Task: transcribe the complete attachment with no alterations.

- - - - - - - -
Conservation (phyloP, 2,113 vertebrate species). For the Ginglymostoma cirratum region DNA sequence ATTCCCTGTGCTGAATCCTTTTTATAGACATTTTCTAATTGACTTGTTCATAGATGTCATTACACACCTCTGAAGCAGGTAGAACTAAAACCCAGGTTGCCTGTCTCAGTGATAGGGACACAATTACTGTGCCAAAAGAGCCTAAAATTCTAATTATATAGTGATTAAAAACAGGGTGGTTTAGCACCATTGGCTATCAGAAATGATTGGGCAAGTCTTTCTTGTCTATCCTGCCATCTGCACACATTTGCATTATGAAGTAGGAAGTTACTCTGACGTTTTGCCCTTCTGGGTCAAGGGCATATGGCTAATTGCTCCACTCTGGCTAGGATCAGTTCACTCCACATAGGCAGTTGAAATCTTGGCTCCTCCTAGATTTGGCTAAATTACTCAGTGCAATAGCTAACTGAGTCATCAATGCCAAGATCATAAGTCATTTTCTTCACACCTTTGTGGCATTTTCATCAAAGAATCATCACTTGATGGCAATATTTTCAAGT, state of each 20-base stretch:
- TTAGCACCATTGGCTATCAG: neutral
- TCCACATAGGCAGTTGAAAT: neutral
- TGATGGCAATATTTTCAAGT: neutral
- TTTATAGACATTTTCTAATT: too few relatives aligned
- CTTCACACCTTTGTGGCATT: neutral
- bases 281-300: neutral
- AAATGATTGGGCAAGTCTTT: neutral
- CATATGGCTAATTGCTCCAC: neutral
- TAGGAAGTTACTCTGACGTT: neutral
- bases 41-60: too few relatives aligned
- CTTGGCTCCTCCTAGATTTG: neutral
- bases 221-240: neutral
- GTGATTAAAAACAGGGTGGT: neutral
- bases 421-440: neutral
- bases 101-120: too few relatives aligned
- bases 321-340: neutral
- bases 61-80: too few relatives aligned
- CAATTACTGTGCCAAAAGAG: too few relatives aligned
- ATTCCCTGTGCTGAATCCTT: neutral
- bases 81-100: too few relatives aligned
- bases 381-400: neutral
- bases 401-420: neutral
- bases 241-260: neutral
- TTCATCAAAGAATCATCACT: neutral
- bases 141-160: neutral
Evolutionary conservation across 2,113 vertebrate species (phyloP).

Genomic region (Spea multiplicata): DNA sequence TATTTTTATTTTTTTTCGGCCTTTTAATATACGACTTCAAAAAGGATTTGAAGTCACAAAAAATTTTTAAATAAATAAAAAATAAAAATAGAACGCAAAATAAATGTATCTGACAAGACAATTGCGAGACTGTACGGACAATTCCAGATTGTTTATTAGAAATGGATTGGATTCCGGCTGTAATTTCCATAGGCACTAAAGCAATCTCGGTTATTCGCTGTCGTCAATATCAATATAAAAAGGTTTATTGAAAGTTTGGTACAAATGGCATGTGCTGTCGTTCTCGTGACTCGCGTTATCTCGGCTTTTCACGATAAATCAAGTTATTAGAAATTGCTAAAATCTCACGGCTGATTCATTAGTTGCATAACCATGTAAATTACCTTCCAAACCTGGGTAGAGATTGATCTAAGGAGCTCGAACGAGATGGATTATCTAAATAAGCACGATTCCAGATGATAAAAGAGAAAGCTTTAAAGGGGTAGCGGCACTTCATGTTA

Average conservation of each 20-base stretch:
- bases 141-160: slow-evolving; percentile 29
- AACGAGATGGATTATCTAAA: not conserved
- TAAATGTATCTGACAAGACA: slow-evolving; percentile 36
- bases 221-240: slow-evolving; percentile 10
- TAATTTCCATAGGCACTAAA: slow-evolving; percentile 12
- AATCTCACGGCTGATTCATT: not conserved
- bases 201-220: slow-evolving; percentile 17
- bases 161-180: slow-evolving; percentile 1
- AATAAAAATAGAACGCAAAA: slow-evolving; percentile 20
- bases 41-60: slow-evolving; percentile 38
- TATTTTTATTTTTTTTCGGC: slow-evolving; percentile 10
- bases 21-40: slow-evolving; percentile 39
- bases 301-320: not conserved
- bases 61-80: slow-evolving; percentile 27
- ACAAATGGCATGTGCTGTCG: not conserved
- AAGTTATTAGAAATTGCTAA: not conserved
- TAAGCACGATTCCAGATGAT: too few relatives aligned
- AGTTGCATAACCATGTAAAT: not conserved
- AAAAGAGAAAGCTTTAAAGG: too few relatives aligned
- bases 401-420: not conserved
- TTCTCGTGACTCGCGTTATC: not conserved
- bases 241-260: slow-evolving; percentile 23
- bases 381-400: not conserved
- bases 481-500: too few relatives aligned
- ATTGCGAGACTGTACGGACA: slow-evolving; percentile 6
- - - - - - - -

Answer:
Conservation (phyloP, 2,113 vertebrate species). For the Ginglymostoma cirratum region DNA sequence ATTCCCTGTGCTGAATCCTTTTTATAGACATTTTCTAATTGACTTGTTCATAGATGTCATTACACACCTCTGAAGCAGGTAGAACTAAAACCCAGGTTGCCTGTCTCAGTGATAGGGACACAATTACTGTGCCAAAAGAGCCTAAAATTCTAATTATATAGTGATTAAAAACAGGGTGGTTTAGCACCATTGGCTATCAGAAATGATTGGGCAAGTCTTTCTTGTCTATCCTGCCATCTGCACACATTTGCATTATGAAGTAGGAAGTTACTCTGACGTTTTGCCCTTCTGGGTCAAGGGCATATGGCTAATTGCTCCACTCTGGCTAGGATCAGTTCACTCCACATAGGCAGTTGAAATCTTGGCTCCTCCTAGATTTGGCTAAATTACTCAGTGCAATAGCTAACTGAGTCATCAATGCCAAGATCATAAGTCATTTTCTTCACACCTTTGTGGCATTTTCATCAAAGAATCATCACTTGATGGCAATATTTTCAAGT, state of each 20-base stretch:
- TTAGCACCATTGGCTATCAG: neutral
- TCCACATAGGCAGTTGAAAT: neutral
- TGATGGCAATATTTTCAAGT: neutral
- TTTATAGACATTTTCTAATT: too few relatives aligned
- CTTCACACCTTTGTGGCATT: neutral
- bases 281-300: neutral
- AAATGATTGGGCAAGTCTTT: neutral
- CATATGGCTAATTGCTCCAC: neutral
- TAGGAAGTTACTCTGACGTT: neutral
- bases 41-60: too few relatives aligned
- CTTGGCTCCTCCTAGATTTG: neutral
- bases 221-240: neutral
- GTGATTAAAAACAGGGTGGT: neutral
- bases 421-440: neutral
- bases 101-120: too few relatives aligned
- bases 321-340: neutral
- bases 61-80: too few relatives aligned
- CAATTACTGTGCCAAAAGAG: too few relatives aligned
- ATTCCCTGTGCTGAATCCTT: neutral
- bases 81-100: too few relatives aligned
- bases 381-400: neutral
- bases 401-420: neutral
- bases 241-260: neutral
- TTCATCAAAGAATCATCACT: neutral
- bases 141-160: neutral
Evolutionary conservation across 2,113 vertebrate species (phyloP).

Genomic region (Spea multiplicata): DNA sequence TATTTTTATTTTTTTTCGGCCTTTTAATATACGACTTCAAAAAGGATTTGAAGTCACAAAAAATTTTTAAATAAATAAAAAATAAAAATAGAACGCAAAATAAATGTATCTGACAAGACAATTGCGAGACTGTACGGACAATTCCAGATTGTTTATTAGAAATGGATTGGATTCCGGCTGTAATTTCCATAGGCACTAAAGCAATCTCGGTTATTCGCTGTCGTCAATATCAATATAAAAAGGTTTATTGAAAGTTTGGTACAAATGGCATGTGCTGTCGTTCTCGTGACTCGCGTTATCTCGGCTTTTCACGATAAATCAAGTTATTAGAAATTGCTAAAATCTCACGGCTGATTCATTAGTTGCATAACCATGTAAATTACCTTCCAAACCTGGGTAGAGATTGATCTAAGGAGCTCGAACGAGATGGATTATCTAAATAAGCACGATTCCAGATGATAAAAGAGAAAGCTTTAAAGGGGTAGCGGCACTTCATGTTA

Average conservation of each 20-base stretch:
- bases 141-160: slow-evolving; percentile 29
- AACGAGATGGATTATCTAAA: not conserved
- TAAATGTATCTGACAAGACA: slow-evolving; percentile 36
- bases 221-240: slow-evolving; percentile 10
- TAATTTCCATAGGCACTAAA: slow-evolving; percentile 12
- AATCTCACGGCTGATTCATT: not conserved
- bases 201-220: slow-evolving; percentile 17
- bases 161-180: slow-evolving; percentile 1
- AATAAAAATAGAACGCAAAA: slow-evolving; percentile 20
- bases 41-60: slow-evolving; percentile 38
- TATTTTTATTTTTTTTCGGC: slow-evolving; percentile 10
- bases 21-40: slow-evolving; percentile 39
- bases 301-320: not conserved
- bases 61-80: slow-evolving; percentile 27
- ACAAATGGCATGTGCTGTCG: not conserved
- AAGTTATTAGAAATTGCTAA: not conserved
- TAAGCACGATTCCAGATGAT: too few relatives aligned
- AGTTGCATAACCATGTAAAT: not conserved
- AAAAGAGAAAGCTTTAAAGG: too few relatives aligned
- bases 401-420: not conserved
- TTCTCGTGACTCGCGTTATC: not conserved
- bases 241-260: slow-evolving; percentile 23
- bases 381-400: not conserved
- bases 481-500: too few relatives aligned
- ATTGCGAGACTGTACGGACA: slow-evolving; percentile 6